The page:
Andy Westlake tests Sigma’s unconventional SA-mount mirrorless camera, the sd Quattro

Product Overview

Overall rating:

Sigma sd Quattro

Features:7/10
Build/Handling:8/10
Metering:8/10
Autofocus:6/10
AWB Colour:8/10
Dynamic Range:7/10
Image quality:8/10
LCD viewfinder:8/10

Pros:

  • Excellent image quality 
at low ISO
  • Clear and easy-to-use interface
  • Good level of 
customisability

Cons:

  • Poor high ISO performance
  • Slow autofocus
  • Low-resolution viewfinder feed

Product:

Sigma sd Quattro review

Manufacturer:

Price as reviewed:

£799.00 (body only)

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Sigma sd Quattro review: Introduction

At a glance:

Foveon X3 Quattro APS-C sensor
ISO 100-6,400
2.36-million-dot EVF
£799 body only
£999 with 30mm f/1.4 lens

Sigma is best known as a leading third-party lens producer, but it also has 
a long history of selling cameras. Having made a couple of 35mm SLRs with its proprietary all-electronic SA lens mount, its first DSLR appeared in 2002, based around the unique triple-layer Foveon X3 sensor.

While it has understandably 
not been very prolific with new models, Sigma has maintained a constant, if low-key presence in the camera market. Its current 
dp Quattro fixed-lens compacts have a clear, if somewhat niche appeal, with exceptional lenses and superb image quality at low ISOs. The camera we’re considering here, the sd Quattro, uses the same sensor, but with interchangeable lenses. It’s one of a pair of externally identical cameras, with the sd Quattro-H differing in having a larger, higher resolution 25.5-million-pixel sensor with a 1.3x crop.

With the new model, it appears that Sigma has learned some difficult lessons from its experience with the ill-fated SD1 DSLR of 2010, which was underpowered and overpriced. First, with a body-only price of £799, the new sd Quattro is much more reasonably priced. Second, while it’s based around the same SA mount, the model is not an SLR at all, but a mirrorless camera with an electronic viewfinder.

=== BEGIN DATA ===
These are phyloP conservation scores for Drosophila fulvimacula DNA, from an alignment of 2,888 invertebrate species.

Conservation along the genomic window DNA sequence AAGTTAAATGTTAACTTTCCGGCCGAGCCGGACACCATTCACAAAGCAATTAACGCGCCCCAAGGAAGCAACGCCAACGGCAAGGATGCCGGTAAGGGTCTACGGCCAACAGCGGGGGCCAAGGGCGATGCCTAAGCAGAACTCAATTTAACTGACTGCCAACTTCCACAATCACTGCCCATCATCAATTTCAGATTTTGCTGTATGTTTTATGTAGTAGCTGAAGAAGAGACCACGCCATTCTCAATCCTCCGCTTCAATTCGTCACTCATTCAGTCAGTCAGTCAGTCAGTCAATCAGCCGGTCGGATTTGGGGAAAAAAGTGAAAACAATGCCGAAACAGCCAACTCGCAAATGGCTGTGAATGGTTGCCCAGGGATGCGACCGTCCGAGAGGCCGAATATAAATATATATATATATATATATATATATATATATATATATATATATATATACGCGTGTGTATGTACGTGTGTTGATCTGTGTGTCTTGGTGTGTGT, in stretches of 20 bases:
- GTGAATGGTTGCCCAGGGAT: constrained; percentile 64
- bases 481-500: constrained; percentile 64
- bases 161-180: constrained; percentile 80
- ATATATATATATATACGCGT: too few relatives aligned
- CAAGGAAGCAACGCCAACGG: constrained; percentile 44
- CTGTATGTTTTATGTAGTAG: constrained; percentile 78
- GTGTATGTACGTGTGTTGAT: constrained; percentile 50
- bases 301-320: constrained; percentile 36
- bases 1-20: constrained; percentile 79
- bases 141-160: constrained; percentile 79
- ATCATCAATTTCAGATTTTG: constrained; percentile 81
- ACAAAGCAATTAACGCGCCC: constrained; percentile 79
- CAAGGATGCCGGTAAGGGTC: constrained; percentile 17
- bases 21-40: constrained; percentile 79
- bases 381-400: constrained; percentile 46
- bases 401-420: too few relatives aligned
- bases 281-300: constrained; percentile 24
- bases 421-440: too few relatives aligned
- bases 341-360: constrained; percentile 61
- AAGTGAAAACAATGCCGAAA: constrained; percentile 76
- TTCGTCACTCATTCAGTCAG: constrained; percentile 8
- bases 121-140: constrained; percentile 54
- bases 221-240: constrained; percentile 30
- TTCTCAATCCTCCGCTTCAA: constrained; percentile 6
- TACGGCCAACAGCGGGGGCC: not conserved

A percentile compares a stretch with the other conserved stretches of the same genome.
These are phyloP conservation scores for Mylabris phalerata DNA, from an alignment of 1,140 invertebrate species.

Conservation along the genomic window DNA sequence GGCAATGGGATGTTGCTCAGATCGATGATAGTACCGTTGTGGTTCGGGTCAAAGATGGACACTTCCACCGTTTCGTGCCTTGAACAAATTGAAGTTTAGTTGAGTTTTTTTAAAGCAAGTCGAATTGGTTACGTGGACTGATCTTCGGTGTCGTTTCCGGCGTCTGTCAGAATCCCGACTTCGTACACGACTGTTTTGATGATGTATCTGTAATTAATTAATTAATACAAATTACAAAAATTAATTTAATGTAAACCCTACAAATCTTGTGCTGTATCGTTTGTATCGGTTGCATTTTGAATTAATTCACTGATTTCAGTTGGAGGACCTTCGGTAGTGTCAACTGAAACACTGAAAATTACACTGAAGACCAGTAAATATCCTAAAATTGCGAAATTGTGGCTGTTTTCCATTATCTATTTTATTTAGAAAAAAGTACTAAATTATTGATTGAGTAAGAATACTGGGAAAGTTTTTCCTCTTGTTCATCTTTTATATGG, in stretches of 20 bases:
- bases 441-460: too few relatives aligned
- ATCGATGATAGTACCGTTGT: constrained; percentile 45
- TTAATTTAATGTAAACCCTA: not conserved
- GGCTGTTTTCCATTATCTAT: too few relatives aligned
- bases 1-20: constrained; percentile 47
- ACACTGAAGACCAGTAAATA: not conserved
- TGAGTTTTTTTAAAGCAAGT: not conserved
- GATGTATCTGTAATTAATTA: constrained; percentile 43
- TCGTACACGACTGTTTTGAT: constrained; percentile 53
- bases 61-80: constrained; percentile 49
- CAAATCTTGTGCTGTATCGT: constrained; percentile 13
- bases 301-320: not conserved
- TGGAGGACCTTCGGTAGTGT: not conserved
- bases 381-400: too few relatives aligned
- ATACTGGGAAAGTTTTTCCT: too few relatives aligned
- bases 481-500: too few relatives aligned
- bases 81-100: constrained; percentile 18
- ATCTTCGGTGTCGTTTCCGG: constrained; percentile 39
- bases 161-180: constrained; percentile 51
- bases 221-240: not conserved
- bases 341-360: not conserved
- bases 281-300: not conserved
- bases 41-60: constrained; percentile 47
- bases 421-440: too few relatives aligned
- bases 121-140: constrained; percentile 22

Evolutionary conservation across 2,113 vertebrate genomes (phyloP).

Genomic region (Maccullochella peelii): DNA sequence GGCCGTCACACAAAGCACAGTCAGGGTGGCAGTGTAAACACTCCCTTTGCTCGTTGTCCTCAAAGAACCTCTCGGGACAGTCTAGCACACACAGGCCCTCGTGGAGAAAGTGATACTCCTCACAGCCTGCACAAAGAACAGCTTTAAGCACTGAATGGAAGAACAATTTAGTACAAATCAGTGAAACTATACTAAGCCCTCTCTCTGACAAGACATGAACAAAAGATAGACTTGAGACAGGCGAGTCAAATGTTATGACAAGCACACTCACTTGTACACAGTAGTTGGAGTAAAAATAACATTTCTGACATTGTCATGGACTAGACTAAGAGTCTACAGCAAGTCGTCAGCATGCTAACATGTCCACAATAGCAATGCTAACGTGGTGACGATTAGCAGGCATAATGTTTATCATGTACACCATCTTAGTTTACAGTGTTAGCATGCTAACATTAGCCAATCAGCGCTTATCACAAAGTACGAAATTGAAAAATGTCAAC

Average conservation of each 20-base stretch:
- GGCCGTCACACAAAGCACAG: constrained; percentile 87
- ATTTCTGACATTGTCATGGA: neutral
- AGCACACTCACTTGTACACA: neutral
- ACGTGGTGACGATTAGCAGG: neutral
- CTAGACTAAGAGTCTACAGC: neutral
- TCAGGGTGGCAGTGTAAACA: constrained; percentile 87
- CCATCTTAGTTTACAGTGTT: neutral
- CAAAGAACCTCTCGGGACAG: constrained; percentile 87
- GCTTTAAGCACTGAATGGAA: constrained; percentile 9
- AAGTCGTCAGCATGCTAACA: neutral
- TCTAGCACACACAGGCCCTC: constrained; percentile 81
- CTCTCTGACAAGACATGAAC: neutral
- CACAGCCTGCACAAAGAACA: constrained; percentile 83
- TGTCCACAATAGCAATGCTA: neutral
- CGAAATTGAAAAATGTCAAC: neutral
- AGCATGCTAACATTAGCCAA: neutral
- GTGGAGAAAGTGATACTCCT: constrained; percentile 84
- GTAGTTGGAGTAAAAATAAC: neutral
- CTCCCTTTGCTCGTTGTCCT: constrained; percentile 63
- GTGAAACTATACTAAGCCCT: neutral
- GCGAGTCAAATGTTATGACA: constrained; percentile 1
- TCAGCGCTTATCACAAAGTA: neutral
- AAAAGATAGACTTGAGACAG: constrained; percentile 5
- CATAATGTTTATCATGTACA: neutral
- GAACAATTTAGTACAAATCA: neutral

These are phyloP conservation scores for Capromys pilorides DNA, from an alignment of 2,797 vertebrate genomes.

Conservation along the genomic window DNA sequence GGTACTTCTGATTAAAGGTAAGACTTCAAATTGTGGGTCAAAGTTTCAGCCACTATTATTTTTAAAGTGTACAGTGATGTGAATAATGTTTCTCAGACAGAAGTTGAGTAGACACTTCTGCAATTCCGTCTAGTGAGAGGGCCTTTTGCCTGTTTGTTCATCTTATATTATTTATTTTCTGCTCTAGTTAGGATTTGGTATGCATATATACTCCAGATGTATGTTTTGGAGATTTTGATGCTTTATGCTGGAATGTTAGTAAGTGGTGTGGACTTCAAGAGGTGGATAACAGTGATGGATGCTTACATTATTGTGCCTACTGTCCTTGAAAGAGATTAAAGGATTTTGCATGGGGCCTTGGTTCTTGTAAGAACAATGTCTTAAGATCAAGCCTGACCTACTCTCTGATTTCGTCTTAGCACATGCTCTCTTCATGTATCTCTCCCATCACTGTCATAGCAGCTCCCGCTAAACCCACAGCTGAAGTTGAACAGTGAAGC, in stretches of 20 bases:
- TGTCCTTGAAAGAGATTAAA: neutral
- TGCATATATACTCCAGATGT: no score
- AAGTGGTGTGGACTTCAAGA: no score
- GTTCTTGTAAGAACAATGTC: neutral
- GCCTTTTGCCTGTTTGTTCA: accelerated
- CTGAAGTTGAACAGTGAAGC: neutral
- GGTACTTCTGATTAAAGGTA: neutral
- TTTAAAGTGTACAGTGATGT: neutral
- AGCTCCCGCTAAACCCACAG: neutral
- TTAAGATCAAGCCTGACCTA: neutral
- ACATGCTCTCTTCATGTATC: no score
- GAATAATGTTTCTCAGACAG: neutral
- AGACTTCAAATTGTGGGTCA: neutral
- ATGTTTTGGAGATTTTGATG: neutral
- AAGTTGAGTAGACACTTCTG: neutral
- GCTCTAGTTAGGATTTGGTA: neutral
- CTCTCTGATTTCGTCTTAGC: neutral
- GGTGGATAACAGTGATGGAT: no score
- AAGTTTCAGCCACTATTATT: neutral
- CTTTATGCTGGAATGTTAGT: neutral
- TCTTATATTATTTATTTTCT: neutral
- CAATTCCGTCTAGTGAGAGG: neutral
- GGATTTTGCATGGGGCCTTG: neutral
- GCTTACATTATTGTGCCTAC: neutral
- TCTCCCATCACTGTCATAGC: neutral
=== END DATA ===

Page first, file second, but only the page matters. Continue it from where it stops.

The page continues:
So what does this mean? When you remove the lens and look inside the mount, there’s no mirror, just a deep empty tube back to the camera’s sensor. This is normally exposed with the shutter open, so it can provide a full-time, live-view feed to either the rear screen or the eye-level viewfinder. The advantage is 
that the camera’s mechanical complexity is greatly reduced (and therefore its cost); yet it retains the ability to use all the SA-mount lenses Sigma has made over the years. The disadvantage is that you get little of the size and weight saving typical of CSCs.

Sigma isn’t the first company to try building a mirrorless camera around an SLR mount; the self-consciously quirky Pentax K-01 used the same concept. However the sd Quattro has altogether higher aspirations to be a serious photographic tool. While it’s much more affordable than its predecessor, it’s still in the same price bracket as hugely capable enthusiast-level DSLRs and CSCs such as the Nikon D7200 or Olympus OM-D E-M5 Mark II. So, has Sigma done enough to make it a competitive alternative?

  1. 1. Sigma sd Quattro review: Introduction
  2. 2. Sigma sd Quattro review: Features
  3. 3. Sigma sd Quattro review: Build and handling
  4. 4. Sigma sd Quattro review: Viewfinder and screen
  5. 5. Sigma sd Quattro review: Autofocus
  6. 6. Sigma sd Quattro review: Performance
  7. 7. Sigma sd Quattro review: Dynamic range, noise and resolution
  8. 8. Sigma sd Quattro review: Super Fine Detail Mode
  9. 9. Sigma sd Quattro review: Verdict
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